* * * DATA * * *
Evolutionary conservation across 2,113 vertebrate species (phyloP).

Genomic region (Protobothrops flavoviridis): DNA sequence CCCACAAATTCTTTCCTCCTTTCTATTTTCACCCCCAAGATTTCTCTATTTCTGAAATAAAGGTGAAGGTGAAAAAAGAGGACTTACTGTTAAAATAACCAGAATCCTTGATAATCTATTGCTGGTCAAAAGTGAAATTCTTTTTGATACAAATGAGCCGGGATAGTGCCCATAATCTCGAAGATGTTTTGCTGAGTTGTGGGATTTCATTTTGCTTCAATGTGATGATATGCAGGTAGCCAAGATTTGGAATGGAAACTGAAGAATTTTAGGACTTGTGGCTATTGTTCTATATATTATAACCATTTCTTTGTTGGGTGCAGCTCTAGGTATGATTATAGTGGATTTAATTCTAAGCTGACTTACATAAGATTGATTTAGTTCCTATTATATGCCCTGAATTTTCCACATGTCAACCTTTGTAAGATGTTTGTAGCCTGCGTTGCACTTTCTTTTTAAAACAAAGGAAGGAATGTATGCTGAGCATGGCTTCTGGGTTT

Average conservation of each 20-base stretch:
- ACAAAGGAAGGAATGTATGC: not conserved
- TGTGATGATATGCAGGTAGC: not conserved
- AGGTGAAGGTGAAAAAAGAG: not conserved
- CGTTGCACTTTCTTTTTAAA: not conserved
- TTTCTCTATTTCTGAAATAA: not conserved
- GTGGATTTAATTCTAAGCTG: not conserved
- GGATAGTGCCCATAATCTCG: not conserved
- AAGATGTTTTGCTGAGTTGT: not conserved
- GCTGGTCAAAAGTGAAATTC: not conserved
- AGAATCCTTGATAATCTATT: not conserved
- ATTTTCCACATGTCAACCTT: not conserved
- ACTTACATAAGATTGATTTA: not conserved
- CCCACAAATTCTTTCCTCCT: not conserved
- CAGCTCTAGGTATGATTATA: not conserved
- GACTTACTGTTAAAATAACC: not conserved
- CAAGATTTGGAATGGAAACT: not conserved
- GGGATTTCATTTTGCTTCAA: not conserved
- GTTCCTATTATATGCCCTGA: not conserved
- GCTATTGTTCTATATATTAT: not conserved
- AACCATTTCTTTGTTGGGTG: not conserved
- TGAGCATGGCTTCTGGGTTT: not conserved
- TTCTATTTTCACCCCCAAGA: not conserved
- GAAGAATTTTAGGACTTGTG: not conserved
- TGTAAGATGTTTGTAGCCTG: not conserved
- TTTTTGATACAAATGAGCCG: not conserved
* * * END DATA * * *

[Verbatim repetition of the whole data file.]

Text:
Evolutionary conservation across 2,113 vertebrate species (phyloP).

Genomic region (Protobothrops flavoviridis): DNA sequence CCCACAAATTCTTTCCTCCTTTCTATTTTCACCCCCAAGATTTCTCTATTTCTGAAATAAAGGTGAAGGTGAAAAAAGAGGACTTACTGTTAAAATAACCAGAATCCTTGATAATCTATTGCTGGTCAAAAGTGAAATTCTTTTTGATACAAATGAGCCGGGATAGTGCCCATAATCTCGAAGATGTTTTGCTGAGTTGTGGGATTTCATTTTGCTTCAATGTGATGATATGCAGGTAGCCAAGATTTGGAATGGAAACTGAAGAATTTTAGGACTTGTGGCTATTGTTCTATATATTATAACCATTTCTTTGTTGGGTGCAGCTCTAGGTATGATTATAGTGGATTTAATTCTAAGCTGACTTACATAAGATTGATTTAGTTCCTATTATATGCCCTGAATTTTCCACATGTCAACCTTTGTAAGATGTTTGTAGCCTGCGTTGCACTTTCTTTTTAAAACAAAGGAAGGAATGTATGCTGAGCATGGCTTCTGGGTTT

Average conservation of each 20-base stretch:
- ACAAAGGAAGGAATGTATGC: not conserved
- TGTGATGATATGCAGGTAGC: not conserved
- AGGTGAAGGTGAAAAAAGAG: not conserved
- CGTTGCACTTTCTTTTTAAA: not conserved
- TTTCTCTATTTCTGAAATAA: not conserved
- GTGGATTTAATTCTAAGCTG: not conserved
- GGATAGTGCCCATAATCTCG: not conserved
- AAGATGTTTTGCTGAGTTGT: not conserved
- GCTGGTCAAAAGTGAAATTC: not conserved
- AGAATCCTTGATAATCTATT: not conserved
- ATTTTCCACATGTCAACCTT: not conserved
- ACTTACATAAGATTGATTTA: not conserved
- CCCACAAATTCTTTCCTCCT: not conserved
- CAGCTCTAGGTATGATTATA: not conserved
- GACTTACTGTTAAAATAACC: not conserved
- CAAGATTTGGAATGGAAACT: not conserved
- GGGATTTCATTTTGCTTCAA: not conserved
- GTTCCTATTATATGCCCTGA: not conserved
- GCTATTGTTCTATATATTAT: not conserved
- AACCATTTCTTTGTTGGGTG: not conserved
- TGAGCATGGCTTCTGGGTTT: not conserved
- TTCTATTTTCACCCCCAAGA: not conserved
- GAAGAATTTTAGGACTTGTG: not conserved
- TGTAAGATGTTTGTAGCCTG: not conserved
- TTTTTGATACAAATGAGCCG: not conserved